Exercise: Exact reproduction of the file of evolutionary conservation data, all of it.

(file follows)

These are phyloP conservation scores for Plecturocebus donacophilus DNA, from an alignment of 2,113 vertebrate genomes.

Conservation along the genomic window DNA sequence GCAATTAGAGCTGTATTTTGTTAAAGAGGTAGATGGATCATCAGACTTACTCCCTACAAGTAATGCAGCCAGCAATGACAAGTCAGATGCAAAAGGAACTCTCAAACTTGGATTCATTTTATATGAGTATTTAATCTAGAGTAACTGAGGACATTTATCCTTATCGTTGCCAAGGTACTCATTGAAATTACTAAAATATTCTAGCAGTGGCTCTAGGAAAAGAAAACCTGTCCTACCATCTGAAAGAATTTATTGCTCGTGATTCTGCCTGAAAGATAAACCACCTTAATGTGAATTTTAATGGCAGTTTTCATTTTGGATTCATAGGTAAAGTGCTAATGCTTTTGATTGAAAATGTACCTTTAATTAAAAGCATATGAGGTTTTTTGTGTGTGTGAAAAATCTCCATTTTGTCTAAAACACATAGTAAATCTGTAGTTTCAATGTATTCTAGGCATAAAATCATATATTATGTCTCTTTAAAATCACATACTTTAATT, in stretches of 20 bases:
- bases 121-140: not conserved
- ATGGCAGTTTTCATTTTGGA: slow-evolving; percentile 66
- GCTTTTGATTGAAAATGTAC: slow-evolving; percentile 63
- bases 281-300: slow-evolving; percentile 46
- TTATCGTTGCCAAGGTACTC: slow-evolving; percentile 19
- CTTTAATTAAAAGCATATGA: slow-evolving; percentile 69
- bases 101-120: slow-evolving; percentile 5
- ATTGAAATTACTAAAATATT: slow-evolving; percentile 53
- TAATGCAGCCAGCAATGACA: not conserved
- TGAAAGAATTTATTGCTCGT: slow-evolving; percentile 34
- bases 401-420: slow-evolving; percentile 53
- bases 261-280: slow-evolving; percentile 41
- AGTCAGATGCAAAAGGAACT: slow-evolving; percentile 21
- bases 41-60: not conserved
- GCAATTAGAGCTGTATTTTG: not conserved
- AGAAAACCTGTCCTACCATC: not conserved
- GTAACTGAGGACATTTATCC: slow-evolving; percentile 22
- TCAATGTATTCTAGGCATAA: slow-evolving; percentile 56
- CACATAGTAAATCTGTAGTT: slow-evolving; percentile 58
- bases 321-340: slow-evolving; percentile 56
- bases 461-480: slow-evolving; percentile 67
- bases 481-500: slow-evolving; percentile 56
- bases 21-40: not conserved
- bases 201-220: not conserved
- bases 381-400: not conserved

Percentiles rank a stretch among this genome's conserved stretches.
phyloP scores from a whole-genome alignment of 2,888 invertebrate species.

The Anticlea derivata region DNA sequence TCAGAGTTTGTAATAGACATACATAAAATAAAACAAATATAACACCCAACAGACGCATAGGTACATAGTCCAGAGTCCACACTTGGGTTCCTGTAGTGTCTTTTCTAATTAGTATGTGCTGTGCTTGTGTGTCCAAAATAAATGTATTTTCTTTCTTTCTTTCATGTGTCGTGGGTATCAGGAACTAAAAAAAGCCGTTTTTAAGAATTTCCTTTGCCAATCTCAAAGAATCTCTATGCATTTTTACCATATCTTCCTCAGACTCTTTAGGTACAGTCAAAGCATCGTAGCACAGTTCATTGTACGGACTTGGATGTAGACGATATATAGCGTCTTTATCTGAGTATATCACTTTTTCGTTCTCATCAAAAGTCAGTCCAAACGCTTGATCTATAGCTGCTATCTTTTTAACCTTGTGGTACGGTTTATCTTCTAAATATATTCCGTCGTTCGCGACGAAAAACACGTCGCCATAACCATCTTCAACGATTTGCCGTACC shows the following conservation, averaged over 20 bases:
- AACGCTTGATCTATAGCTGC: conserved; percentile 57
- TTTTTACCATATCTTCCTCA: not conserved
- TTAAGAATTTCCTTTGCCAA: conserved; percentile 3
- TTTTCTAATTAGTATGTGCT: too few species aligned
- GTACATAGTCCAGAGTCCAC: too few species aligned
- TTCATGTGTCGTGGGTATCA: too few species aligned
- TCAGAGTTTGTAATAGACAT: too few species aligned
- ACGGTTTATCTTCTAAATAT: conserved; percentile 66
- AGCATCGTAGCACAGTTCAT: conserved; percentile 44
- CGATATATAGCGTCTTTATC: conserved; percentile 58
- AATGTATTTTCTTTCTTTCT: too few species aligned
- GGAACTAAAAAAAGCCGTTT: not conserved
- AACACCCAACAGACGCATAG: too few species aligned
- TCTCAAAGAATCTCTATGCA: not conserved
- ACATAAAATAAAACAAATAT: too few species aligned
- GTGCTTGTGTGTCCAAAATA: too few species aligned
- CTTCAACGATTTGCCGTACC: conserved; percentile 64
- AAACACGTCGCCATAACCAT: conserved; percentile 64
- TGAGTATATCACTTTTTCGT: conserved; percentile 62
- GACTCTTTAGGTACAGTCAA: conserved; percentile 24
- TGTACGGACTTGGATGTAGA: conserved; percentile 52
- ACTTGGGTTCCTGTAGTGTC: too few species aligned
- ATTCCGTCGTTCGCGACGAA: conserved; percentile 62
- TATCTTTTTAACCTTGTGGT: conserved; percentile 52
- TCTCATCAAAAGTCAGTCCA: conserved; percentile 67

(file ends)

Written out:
These are phyloP conservation scores for Plecturocebus donacophilus DNA, from an alignment of 2,113 vertebrate genomes.

Conservation along the genomic window DNA sequence GCAATTAGAGCTGTATTTTGTTAAAGAGGTAGATGGATCATCAGACTTACTCCCTACAAGTAATGCAGCCAGCAATGACAAGTCAGATGCAAAAGGAACTCTCAAACTTGGATTCATTTTATATGAGTATTTAATCTAGAGTAACTGAGGACATTTATCCTTATCGTTGCCAAGGTACTCATTGAAATTACTAAAATATTCTAGCAGTGGCTCTAGGAAAAGAAAACCTGTCCTACCATCTGAAAGAATTTATTGCTCGTGATTCTGCCTGAAAGATAAACCACCTTAATGTGAATTTTAATGGCAGTTTTCATTTTGGATTCATAGGTAAAGTGCTAATGCTTTTGATTGAAAATGTACCTTTAATTAAAAGCATATGAGGTTTTTTGTGTGTGTGAAAAATCTCCATTTTGTCTAAAACACATAGTAAATCTGTAGTTTCAATGTATTCTAGGCATAAAATCATATATTATGTCTCTTTAAAATCACATACTTTAATT, in stretches of 20 bases:
- bases 121-140: not conserved
- ATGGCAGTTTTCATTTTGGA: slow-evolving; percentile 66
- GCTTTTGATTGAAAATGTAC: slow-evolving; percentile 63
- bases 281-300: slow-evolving; percentile 46
- TTATCGTTGCCAAGGTACTC: slow-evolving; percentile 19
- CTTTAATTAAAAGCATATGA: slow-evolving; percentile 69
- bases 101-120: slow-evolving; percentile 5
- ATTGAAATTACTAAAATATT: slow-evolving; percentile 53
- TAATGCAGCCAGCAATGACA: not conserved
- TGAAAGAATTTATTGCTCGT: slow-evolving; percentile 34
- bases 401-420: slow-evolving; percentile 53
- bases 261-280: slow-evolving; percentile 41
- AGTCAGATGCAAAAGGAACT: slow-evolving; percentile 21
- bases 41-60: not conserved
- GCAATTAGAGCTGTATTTTG: not conserved
- AGAAAACCTGTCCTACCATC: not conserved
- GTAACTGAGGACATTTATCC: slow-evolving; percentile 22
- TCAATGTATTCTAGGCATAA: slow-evolving; percentile 56
- CACATAGTAAATCTGTAGTT: slow-evolving; percentile 58
- bases 321-340: slow-evolving; percentile 56
- bases 461-480: slow-evolving; percentile 67
- bases 481-500: slow-evolving; percentile 56
- bases 21-40: not conserved
- bases 201-220: not conserved
- bases 381-400: not conserved

Percentiles rank a stretch among this genome's conserved stretches.
phyloP scores from a whole-genome alignment of 2,888 invertebrate species.

The Anticlea derivata region DNA sequence TCAGAGTTTGTAATAGACATACATAAAATAAAACAAATATAACACCCAACAGACGCATAGGTACATAGTCCAGAGTCCACACTTGGGTTCCTGTAGTGTCTTTTCTAATTAGTATGTGCTGTGCTTGTGTGTCCAAAATAAATGTATTTTCTTTCTTTCTTTCATGTGTCGTGGGTATCAGGAACTAAAAAAAGCCGTTTTTAAGAATTTCCTTTGCCAATCTCAAAGAATCTCTATGCATTTTTACCATATCTTCCTCAGACTCTTTAGGTACAGTCAAAGCATCGTAGCACAGTTCATTGTACGGACTTGGATGTAGACGATATATAGCGTCTTTATCTGAGTATATCACTTTTTCGTTCTCATCAAAAGTCAGTCCAAACGCTTGATCTATAGCTGCTATCTTTTTAACCTTGTGGTACGGTTTATCTTCTAAATATATTCCGTCGTTCGCGACGAAAAACACGTCGCCATAACCATCTTCAACGATTTGCCGTACC shows the following conservation, averaged over 20 bases:
- AACGCTTGATCTATAGCTGC: conserved; percentile 57
- TTTTTACCATATCTTCCTCA: not conserved
- TTAAGAATTTCCTTTGCCAA: conserved; percentile 3
- TTTTCTAATTAGTATGTGCT: too few species aligned
- GTACATAGTCCAGAGTCCAC: too few species aligned
- TTCATGTGTCGTGGGTATCA: too few species aligned
- TCAGAGTTTGTAATAGACAT: too few species aligned
- ACGGTTTATCTTCTAAATAT: conserved; percentile 66
- AGCATCGTAGCACAGTTCAT: conserved; percentile 44
- CGATATATAGCGTCTTTATC: conserved; percentile 58
- AATGTATTTTCTTTCTTTCT: too few species aligned
- GGAACTAAAAAAAGCCGTTT: not conserved
- AACACCCAACAGACGCATAG: too few species aligned
- TCTCAAAGAATCTCTATGCA: not conserved
- ACATAAAATAAAACAAATAT: too few species aligned
- GTGCTTGTGTGTCCAAAATA: too few species aligned
- CTTCAACGATTTGCCGTACC: conserved; percentile 64
- AAACACGTCGCCATAACCAT: conserved; percentile 64
- TGAGTATATCACTTTTTCGT: conserved; percentile 62
- GACTCTTTAGGTACAGTCAA: conserved; percentile 24
- TGTACGGACTTGGATGTAGA: conserved; percentile 52
- ACTTGGGTTCCTGTAGTGTC: too few species aligned
- ATTCCGTCGTTCGCGACGAA: conserved; percentile 62
- TATCTTTTTAACCTTGTGGT: conserved; percentile 52
- TCTCATCAAAAGTCAGTCCA: conserved; percentile 67